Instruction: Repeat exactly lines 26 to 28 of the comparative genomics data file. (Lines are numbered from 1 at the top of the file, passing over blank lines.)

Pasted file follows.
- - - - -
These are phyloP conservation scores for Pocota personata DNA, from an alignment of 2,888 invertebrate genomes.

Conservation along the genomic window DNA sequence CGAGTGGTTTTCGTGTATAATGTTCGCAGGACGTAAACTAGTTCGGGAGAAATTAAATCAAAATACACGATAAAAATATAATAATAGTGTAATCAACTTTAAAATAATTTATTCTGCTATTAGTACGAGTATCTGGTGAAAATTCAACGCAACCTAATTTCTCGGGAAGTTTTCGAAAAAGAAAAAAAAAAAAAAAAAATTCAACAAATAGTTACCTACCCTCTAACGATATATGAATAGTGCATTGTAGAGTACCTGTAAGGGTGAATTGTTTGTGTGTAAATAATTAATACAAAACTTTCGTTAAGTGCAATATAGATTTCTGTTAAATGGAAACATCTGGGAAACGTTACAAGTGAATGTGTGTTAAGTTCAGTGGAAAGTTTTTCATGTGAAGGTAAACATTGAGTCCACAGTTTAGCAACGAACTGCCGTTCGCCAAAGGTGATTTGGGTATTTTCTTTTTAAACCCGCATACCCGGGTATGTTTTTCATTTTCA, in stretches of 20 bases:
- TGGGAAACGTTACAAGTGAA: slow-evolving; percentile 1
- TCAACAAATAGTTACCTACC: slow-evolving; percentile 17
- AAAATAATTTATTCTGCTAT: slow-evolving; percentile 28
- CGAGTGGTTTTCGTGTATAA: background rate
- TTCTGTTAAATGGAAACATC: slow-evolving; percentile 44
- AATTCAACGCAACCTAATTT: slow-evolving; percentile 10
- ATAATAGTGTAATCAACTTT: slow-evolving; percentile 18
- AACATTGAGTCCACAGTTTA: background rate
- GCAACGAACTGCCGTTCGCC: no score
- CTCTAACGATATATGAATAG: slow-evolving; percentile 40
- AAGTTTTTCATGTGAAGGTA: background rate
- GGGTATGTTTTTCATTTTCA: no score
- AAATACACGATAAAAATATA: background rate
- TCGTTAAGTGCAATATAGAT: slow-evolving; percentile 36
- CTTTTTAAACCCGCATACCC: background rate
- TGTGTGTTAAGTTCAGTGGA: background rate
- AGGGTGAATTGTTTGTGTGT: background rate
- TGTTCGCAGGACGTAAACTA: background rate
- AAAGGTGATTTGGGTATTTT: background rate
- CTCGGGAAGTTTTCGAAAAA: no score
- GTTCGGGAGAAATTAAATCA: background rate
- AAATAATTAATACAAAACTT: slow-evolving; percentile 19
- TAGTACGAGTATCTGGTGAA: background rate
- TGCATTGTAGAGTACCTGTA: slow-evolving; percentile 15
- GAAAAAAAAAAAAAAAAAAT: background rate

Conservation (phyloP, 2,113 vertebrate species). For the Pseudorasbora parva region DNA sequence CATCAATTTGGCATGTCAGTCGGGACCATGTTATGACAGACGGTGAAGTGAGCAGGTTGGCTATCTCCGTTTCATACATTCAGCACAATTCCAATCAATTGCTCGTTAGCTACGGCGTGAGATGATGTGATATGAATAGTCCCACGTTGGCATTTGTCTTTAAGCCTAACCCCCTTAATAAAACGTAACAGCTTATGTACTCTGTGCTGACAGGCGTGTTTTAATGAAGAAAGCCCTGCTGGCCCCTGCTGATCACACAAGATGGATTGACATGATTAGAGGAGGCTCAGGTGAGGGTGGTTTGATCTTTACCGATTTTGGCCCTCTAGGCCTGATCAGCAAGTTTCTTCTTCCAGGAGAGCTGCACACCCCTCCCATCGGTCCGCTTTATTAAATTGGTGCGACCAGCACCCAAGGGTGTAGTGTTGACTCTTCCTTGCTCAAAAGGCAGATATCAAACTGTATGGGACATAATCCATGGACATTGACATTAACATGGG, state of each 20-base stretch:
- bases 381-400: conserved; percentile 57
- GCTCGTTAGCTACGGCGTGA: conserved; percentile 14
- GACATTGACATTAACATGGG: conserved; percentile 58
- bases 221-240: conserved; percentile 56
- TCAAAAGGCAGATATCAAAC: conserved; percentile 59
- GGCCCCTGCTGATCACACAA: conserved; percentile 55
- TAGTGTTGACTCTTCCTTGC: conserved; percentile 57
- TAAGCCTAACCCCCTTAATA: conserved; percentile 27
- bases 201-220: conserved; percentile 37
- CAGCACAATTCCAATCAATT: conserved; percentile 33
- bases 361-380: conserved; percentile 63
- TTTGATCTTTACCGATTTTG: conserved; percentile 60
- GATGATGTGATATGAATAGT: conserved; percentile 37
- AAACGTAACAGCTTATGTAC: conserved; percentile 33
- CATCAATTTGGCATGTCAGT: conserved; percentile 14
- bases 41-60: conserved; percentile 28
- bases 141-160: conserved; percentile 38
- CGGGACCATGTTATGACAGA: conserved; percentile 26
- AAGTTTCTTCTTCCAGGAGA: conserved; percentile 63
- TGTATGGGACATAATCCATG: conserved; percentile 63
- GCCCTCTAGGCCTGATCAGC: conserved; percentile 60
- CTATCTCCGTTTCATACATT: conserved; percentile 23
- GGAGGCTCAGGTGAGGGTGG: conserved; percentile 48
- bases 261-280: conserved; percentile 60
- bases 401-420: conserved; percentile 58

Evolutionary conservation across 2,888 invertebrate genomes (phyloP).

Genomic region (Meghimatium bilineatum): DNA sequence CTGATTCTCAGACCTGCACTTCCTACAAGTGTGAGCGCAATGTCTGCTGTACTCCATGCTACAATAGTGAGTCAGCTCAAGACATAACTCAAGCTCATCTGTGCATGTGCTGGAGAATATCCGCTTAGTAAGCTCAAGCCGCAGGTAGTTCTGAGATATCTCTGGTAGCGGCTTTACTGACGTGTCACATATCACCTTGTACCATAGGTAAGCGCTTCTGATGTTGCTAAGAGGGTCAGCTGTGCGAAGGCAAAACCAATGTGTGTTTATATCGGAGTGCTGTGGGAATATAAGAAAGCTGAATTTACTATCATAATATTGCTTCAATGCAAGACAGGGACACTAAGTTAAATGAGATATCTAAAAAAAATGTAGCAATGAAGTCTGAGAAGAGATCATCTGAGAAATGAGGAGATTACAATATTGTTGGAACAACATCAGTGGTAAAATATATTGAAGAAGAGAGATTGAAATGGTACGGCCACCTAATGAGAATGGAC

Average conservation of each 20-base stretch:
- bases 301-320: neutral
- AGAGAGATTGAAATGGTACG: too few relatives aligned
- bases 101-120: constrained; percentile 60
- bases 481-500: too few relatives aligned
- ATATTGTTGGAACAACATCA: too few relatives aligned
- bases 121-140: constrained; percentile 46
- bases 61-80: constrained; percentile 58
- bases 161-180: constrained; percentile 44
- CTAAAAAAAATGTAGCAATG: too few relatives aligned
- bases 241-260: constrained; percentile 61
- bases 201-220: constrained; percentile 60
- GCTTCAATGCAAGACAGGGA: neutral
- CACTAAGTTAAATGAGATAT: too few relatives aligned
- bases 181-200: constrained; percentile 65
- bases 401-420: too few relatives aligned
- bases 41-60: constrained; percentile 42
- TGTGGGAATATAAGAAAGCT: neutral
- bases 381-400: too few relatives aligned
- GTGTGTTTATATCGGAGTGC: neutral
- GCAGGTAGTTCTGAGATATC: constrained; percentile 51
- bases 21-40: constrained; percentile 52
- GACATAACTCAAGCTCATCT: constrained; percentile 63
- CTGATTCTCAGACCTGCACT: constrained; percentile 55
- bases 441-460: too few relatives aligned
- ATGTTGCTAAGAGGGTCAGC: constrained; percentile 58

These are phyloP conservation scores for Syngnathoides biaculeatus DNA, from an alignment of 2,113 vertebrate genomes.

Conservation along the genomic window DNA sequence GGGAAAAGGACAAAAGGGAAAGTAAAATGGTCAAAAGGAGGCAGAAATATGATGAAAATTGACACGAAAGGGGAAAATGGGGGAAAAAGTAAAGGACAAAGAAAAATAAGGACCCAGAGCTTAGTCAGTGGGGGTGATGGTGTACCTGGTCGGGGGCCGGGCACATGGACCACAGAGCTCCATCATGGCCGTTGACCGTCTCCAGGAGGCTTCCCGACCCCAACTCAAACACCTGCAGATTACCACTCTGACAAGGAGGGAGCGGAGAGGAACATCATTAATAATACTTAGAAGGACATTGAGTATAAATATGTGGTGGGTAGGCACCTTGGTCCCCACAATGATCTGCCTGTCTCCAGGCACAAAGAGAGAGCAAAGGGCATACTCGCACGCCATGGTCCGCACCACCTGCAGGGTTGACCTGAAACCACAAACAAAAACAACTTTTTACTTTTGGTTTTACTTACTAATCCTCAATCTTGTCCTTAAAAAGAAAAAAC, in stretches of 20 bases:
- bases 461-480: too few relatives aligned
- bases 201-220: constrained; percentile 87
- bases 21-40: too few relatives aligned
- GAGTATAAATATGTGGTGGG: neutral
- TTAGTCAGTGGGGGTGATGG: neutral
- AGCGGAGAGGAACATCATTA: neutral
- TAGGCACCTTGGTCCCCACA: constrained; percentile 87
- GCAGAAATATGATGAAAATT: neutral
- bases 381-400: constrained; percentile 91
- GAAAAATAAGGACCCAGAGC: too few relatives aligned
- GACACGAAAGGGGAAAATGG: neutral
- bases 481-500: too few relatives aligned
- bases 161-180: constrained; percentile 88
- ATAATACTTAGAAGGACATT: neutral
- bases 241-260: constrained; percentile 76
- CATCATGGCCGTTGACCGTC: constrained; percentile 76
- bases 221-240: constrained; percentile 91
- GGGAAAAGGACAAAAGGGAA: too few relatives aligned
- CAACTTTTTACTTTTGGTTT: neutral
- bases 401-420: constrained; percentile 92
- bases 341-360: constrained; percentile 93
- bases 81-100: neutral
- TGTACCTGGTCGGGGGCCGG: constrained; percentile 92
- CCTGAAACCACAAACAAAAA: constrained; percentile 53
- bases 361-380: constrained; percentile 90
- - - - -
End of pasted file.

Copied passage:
- TGCATTGTAGAGTACCTGTA: slow-evolving; percentile 15
- GAAAAAAAAAAAAAAAAAAT: background rate

Conservation (phyloP, 2,113 vertebrate species). For the Pseudorasbora parva region DNA sequence CATCAATTTGGCATGTCAGTCGGGACCATGTTATGACAGACGGTGAAGTGAGCAGGTTGGCTATCTCCGTTTCATACATTCAGCACAATTCCAATCAATTGCTCGTTAGCTACGGCGTGAGATGATGTGATATGAATAGTCCCACGTTGGCATTTGTCTTTAAGCCTAACCCCCTTAATAAAACGTAACAGCTTATGTACTCTGTGCTGACAGGCGTGTTTTAATGAAGAAAGCCCTGCTGGCCCCTGCTGATCACACAAGATGGATTGACATGATTAGAGGAGGCTCAGGTGAGGGTGGTTTGATCTTTACCGATTTTGGCCCTCTAGGCCTGATCAGCAAGTTTCTTCTTCCAGGAGAGCTGCACACCCCTCCCATCGGTCCGCTTTATTAAATTGGTGCGACCAGCACCCAAGGGTGTAGTGTTGACTCTTCCTTGCTCAAAAGGCAGATATCAAACTGTATGGGACATAATCCATGGACATTGACATTAACATGGG, state of each 20-base stretch: